This unfortunate indifference to everything but personal concerns – this failure to understand that in a country like Ireland governed with a most absolute selfishness in the interests of another, an active and practical sympathy is needed with the most humble movement that in any way would tend to strengthen our position or in the least degree assist us to continue the unequal struggle in which we are engaged – is most discouraging to anybody who ventures to enter on a National work whose successful conclusion cannot be accurately computed in pounds, shilling and pence. It is the “business” of every Irishman to appreciate the value of every detail in Ireland’s case, and to take a genuine interest in every National effort. Till every individual Irishman understands his “business,” efforts towards National advancement must continue to fail.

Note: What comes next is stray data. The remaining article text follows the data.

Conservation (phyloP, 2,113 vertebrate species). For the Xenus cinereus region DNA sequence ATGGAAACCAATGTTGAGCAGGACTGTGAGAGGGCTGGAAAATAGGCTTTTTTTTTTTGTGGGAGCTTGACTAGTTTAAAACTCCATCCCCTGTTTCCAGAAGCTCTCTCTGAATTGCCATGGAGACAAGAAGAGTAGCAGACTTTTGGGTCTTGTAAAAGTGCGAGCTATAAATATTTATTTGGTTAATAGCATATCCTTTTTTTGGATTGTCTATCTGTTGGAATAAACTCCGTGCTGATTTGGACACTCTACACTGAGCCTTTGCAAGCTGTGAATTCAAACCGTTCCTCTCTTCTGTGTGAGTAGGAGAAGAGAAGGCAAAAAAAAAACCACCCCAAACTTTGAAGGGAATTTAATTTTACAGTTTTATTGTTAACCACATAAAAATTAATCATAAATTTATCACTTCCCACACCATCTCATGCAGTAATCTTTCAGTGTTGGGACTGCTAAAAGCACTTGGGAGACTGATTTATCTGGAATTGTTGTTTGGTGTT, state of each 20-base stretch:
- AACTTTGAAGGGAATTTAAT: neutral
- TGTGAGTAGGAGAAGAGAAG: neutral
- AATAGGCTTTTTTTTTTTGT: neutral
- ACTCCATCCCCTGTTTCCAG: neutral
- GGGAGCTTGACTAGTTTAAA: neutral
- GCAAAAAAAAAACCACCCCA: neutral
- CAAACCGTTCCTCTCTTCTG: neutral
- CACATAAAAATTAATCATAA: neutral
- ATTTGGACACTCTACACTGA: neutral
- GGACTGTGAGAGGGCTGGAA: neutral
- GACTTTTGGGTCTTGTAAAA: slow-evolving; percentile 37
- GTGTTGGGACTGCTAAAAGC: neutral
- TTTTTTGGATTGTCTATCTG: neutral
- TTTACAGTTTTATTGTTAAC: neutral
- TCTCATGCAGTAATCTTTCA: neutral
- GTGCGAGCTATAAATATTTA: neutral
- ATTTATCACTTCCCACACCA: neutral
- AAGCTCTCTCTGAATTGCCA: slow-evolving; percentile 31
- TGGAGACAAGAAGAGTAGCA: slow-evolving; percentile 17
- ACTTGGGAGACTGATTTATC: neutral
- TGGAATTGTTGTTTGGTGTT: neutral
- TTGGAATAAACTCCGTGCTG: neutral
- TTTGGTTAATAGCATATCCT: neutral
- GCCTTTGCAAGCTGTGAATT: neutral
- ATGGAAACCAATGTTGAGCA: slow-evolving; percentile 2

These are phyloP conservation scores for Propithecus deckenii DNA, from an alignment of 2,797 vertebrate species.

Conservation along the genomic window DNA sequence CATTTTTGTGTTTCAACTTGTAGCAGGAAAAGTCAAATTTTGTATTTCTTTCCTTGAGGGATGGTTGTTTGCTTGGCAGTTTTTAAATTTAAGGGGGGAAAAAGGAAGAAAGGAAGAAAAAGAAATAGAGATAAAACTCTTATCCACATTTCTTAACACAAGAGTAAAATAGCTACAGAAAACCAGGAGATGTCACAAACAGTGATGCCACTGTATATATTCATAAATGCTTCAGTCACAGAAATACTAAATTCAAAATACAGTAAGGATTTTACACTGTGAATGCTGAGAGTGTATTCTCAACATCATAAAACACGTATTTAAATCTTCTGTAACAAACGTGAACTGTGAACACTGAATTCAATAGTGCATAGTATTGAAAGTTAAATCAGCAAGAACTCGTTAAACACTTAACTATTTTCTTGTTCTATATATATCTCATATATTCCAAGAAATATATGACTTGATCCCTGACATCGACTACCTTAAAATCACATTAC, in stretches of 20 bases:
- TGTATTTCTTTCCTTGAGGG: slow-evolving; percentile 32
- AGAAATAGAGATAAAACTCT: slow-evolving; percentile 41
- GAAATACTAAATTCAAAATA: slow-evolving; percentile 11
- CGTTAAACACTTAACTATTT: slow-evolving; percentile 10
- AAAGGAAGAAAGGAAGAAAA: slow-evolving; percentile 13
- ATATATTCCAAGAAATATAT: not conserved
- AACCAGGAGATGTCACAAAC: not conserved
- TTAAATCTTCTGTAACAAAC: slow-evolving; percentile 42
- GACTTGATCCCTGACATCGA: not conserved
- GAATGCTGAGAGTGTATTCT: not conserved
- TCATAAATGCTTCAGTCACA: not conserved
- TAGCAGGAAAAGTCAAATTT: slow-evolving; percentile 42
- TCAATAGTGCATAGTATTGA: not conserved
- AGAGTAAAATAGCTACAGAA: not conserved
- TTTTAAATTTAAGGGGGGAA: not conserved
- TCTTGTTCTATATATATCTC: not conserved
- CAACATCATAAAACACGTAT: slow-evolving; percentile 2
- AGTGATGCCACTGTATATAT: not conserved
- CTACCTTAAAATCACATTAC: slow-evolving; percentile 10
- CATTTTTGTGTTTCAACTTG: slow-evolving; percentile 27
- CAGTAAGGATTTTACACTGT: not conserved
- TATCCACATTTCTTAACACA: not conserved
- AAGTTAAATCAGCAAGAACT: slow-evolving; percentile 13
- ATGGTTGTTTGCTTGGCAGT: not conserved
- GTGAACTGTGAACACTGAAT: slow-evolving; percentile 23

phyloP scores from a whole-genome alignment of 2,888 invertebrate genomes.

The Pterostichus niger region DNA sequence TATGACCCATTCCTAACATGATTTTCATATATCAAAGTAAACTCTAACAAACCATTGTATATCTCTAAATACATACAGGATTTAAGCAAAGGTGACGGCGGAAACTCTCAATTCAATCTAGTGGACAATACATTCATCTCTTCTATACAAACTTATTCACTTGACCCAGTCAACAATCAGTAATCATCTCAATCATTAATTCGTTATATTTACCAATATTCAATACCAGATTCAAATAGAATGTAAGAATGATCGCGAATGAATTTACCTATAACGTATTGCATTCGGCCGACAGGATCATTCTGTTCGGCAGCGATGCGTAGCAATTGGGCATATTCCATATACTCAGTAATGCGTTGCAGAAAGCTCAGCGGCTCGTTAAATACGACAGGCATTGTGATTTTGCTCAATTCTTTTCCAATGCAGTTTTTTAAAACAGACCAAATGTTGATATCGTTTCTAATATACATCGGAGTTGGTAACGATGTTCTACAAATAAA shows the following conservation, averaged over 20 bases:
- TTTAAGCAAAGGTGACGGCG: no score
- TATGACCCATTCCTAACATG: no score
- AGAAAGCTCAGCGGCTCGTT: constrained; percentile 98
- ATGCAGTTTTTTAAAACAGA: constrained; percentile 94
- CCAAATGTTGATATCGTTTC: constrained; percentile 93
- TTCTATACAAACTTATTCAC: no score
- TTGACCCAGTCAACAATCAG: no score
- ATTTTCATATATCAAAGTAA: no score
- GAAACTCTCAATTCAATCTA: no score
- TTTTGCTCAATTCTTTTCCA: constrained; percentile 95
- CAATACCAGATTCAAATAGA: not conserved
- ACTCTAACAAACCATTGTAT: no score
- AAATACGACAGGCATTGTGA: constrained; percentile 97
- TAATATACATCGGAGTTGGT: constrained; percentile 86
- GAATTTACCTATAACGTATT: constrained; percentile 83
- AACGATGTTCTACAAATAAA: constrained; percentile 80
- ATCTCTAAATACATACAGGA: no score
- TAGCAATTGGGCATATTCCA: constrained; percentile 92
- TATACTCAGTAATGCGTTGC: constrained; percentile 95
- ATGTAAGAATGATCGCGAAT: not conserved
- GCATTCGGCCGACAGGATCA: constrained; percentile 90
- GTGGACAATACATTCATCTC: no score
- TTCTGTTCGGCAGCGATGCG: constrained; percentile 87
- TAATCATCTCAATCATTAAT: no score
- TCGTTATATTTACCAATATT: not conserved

In this bit of criticism I do not mean to say that Irishmen are any worse than the remainder of mankind, but only that, in view of our position, they are worse than they ought to be, or even from a purely material standpoint, they are worse than they can afford to be. If Ireland were an independent nation, entirely free from the influence or control of any other country, the necessity of being perpetually on the watch to guard its interests would no longer be a matter of individual concern. The destiny of the country would be under the guiding influence of the executive, and the instinctive ambition pertaining to every free people, which would grow up amongst the masses, would be quite sufficient, without any special active measures, to prevent the acceptance of foreign ideals, and to ensure that “everybody’s business” would be conducted in a light of a purely-Irish thought, and consequently in the interests of the Irish nation. We would be jealous of our country’s welfare and solicitous for its progress as a matter of pure instinct, just as is the American, the German, or the Englishman today.